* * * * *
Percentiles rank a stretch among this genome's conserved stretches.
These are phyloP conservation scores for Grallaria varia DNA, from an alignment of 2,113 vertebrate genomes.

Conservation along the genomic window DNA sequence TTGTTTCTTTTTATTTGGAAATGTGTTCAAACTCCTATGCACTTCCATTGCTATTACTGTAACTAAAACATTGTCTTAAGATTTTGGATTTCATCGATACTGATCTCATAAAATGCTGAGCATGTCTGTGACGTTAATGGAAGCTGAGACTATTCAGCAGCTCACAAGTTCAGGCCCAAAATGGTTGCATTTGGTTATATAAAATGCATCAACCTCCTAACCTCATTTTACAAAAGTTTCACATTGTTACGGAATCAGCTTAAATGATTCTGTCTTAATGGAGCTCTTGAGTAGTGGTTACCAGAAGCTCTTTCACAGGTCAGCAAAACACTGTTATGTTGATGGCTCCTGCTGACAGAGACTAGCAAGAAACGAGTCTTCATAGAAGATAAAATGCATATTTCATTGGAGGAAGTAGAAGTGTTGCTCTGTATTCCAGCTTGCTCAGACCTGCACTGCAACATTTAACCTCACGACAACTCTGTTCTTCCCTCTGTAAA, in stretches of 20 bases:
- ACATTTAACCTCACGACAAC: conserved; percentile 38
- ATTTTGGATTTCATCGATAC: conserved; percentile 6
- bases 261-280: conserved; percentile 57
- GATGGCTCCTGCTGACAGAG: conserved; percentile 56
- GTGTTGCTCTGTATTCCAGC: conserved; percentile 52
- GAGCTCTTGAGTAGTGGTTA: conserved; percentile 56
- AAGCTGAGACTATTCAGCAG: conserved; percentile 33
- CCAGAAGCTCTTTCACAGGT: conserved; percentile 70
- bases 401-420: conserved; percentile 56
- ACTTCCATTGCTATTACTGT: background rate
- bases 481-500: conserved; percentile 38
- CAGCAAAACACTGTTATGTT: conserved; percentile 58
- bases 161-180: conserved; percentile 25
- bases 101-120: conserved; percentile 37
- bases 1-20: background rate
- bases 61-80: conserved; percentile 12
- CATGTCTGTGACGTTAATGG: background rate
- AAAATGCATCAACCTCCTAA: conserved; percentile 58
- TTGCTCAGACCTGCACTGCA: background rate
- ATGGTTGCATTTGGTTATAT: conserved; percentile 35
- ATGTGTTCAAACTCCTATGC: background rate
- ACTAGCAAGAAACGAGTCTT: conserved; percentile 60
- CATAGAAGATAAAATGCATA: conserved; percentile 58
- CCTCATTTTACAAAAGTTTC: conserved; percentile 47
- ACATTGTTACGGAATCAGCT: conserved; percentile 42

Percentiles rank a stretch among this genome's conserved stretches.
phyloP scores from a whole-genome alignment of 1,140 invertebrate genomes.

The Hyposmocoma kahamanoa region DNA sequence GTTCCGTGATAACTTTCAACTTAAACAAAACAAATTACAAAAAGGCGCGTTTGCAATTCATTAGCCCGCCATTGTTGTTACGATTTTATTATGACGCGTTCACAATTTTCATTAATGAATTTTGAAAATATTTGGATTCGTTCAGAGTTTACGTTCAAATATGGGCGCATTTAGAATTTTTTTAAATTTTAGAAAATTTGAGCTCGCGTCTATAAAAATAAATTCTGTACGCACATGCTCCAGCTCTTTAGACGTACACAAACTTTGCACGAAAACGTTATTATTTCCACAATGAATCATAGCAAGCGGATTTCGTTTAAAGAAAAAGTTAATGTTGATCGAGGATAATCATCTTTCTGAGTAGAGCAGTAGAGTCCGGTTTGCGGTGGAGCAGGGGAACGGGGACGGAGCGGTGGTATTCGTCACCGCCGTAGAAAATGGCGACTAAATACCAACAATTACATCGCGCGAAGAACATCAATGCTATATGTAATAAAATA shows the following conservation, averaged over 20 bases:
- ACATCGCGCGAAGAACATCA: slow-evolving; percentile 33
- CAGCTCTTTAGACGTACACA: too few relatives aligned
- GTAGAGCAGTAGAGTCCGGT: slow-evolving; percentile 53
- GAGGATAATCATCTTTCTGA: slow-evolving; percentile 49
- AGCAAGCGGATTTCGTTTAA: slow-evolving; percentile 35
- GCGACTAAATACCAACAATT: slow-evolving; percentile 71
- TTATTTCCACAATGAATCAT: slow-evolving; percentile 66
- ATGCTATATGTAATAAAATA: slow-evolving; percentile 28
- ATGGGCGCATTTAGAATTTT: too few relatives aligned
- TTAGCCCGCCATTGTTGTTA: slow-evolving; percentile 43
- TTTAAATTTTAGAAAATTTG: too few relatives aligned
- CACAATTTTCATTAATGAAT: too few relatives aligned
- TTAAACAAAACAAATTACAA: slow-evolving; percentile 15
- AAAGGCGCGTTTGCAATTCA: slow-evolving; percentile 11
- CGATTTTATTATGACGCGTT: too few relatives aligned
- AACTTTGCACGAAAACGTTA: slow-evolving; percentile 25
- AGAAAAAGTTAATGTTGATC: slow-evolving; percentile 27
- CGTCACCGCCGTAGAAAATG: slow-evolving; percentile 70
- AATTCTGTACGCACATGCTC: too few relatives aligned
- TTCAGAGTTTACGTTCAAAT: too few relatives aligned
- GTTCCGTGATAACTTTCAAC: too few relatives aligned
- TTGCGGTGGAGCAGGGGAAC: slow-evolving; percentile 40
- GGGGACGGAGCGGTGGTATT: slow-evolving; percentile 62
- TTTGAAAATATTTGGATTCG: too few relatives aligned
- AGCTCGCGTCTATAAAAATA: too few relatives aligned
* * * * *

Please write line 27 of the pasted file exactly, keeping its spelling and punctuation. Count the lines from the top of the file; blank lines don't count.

- CCTCATTTTACAAAAGTTTC: conserved; percentile 47